Accurate medical documentation is indispensable in any healthcare setting to ensure patient safety and appropriate care. Each patient has a number of medical records and among them the discharge summary is a very important document. It communicates a patient’s care plan to the post-hospital care team and is significant from the point of view of care provision. Physicians including residents and interns usually dictate the discharge summary and they are expected to maintain a sufficiently high standard. These discharge dictations are transcribed in-house or entrusted to a medical transcription service.
The components of a discharge summary are as follows:
- Admission date and the attending team
- Discharge date and the attending team
- Admitting diagnosis
- Discharge diagnosis
- Secondary problems
- Invasive procedures
- Consults obtained
- Admission History and Physical
- Important data from diagnostic studies
- Hospital course that should include a summary of the vital aspects of the patient’s care
- Discharge medications
- Follow-up plan
The Joint Commission has established standards describing the components each hospital discharge summary should contain, and which healthcare providers must be careful to include. These are:
- Reason for hospitalization: This should include chief complaint and a description of the initial diagnostic evaluation.
- Significant findings: These include admission and discharge diagnoses and those resolved during the hospital stay. All diagnoses must be documented in coding based diagnostic language. All possible and probable diagnoses must be listed in the discharge summary.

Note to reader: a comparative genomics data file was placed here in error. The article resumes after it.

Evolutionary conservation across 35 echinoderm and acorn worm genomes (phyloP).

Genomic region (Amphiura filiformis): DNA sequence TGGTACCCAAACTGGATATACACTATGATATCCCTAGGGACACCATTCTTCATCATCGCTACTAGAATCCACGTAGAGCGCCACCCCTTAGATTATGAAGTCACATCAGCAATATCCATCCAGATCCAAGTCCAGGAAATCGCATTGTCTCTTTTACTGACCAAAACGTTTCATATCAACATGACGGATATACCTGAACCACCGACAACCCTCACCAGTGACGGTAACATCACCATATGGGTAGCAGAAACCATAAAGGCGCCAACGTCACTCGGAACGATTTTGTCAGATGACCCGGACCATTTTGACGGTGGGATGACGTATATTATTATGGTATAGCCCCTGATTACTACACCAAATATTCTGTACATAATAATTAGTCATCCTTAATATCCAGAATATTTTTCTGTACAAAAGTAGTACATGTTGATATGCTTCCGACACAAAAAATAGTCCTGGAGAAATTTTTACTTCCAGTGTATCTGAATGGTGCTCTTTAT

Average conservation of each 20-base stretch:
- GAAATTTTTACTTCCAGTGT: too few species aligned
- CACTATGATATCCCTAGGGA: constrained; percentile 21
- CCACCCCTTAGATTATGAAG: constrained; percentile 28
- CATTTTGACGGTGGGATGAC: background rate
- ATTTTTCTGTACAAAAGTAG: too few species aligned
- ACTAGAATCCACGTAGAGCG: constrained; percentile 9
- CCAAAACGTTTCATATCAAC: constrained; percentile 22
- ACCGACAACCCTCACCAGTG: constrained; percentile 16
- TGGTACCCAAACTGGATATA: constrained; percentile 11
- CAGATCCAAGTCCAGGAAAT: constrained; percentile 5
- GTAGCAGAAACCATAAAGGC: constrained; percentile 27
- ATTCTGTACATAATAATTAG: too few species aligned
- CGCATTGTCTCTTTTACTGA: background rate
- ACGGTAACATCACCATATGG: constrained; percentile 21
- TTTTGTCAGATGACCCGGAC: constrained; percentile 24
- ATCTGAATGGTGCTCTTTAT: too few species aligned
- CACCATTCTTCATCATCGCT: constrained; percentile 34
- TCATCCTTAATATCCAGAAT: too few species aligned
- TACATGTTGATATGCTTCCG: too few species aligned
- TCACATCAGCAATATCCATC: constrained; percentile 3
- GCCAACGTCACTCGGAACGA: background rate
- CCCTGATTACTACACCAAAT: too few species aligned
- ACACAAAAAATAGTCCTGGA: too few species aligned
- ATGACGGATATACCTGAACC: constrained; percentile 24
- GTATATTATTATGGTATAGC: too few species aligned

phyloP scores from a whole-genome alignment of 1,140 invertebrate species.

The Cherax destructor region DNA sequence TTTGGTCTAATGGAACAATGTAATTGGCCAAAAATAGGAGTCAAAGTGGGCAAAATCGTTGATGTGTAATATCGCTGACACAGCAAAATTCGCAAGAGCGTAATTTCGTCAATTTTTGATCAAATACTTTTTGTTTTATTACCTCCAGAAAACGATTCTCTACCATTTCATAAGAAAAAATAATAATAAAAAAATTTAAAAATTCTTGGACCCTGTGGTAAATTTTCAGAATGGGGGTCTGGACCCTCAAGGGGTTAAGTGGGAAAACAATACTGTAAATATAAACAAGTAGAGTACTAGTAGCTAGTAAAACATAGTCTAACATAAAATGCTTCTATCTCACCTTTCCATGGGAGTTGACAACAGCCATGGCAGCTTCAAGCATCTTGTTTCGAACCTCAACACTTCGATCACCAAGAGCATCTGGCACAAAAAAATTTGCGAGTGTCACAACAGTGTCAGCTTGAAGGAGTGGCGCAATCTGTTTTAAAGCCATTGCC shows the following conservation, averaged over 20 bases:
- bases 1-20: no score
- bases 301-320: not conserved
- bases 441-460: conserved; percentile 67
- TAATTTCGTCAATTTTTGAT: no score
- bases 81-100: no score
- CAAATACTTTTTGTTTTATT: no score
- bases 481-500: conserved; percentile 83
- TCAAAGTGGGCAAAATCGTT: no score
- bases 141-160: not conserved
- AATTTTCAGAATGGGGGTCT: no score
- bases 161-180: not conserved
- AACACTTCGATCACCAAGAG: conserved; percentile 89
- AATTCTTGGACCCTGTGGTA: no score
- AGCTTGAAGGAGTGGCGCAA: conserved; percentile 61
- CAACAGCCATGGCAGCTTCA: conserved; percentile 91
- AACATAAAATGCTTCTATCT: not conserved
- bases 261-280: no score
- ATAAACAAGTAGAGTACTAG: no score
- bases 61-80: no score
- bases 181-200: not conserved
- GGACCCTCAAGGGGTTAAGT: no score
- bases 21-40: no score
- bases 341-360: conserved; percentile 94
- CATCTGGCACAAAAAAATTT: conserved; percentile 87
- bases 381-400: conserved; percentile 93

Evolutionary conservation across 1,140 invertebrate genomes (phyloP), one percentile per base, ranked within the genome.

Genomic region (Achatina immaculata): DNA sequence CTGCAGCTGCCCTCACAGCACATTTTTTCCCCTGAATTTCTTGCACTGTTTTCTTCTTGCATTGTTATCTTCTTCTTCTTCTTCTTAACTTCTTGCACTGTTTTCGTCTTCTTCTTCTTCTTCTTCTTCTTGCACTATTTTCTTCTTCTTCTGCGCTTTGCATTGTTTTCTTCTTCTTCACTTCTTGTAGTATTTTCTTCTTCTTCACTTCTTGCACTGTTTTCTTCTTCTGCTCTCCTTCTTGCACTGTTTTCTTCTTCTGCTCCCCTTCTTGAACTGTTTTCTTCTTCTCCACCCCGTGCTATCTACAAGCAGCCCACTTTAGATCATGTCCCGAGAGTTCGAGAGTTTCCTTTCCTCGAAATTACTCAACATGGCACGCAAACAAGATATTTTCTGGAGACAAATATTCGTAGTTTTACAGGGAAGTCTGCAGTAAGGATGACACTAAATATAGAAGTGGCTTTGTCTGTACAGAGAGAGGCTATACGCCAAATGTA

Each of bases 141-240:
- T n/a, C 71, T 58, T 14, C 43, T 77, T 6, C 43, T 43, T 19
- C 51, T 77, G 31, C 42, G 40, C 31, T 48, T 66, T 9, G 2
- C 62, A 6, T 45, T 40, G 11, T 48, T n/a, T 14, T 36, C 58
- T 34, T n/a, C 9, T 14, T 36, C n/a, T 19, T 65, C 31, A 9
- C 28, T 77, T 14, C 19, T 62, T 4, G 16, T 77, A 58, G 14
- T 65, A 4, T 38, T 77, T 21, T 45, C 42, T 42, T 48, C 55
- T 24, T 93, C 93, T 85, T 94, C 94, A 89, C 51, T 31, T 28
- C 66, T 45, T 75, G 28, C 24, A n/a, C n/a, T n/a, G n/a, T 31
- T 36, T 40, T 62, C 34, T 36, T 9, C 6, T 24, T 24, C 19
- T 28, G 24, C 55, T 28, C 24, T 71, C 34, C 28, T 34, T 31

- Procedures and treatment provided: These include consults, procedure findings, test results, surgical findings and so on.
- Discharge condition of the patient.
- Patient and family instructions: Must include discharge medications, follow-up plans, list of all medications changed or discontinued, dietary needs, follow-up tests/procedures.
- The signature and date of service of the attending physician.
Providers must be careful not to introduce new information in the discharge summary, nor should it conflict with earlier documentation substantiated in the record. Most records are coded and billed within 24 hours of the patient’s discharge and studies show that there is a reduced risk of readmission when the discharge summary arrives before the outpatient follow-up visit takes place.
To stay compliant with CMS’ proposed changes to the Medicare Conditions of Participation, providers such as critical access hospitals, long-term acute care hospitals, inpatient rehabilitation hospitals and acute care hospitals would require a discharge plan for patients receiving observation services, patients receiving same-day surgery or procedures that require anesthesia or sedation, and patients being released from the emergency department. They have to provide the primary care physician with the discharge summary and other important information within 48 hours of discharge and pending test results within 24 hours of their availability. To ensure that the discharge summary is in keeping with the established standards and that the transcript is available in a timely manner, healthcare providers can consider outsourcing medical transcription.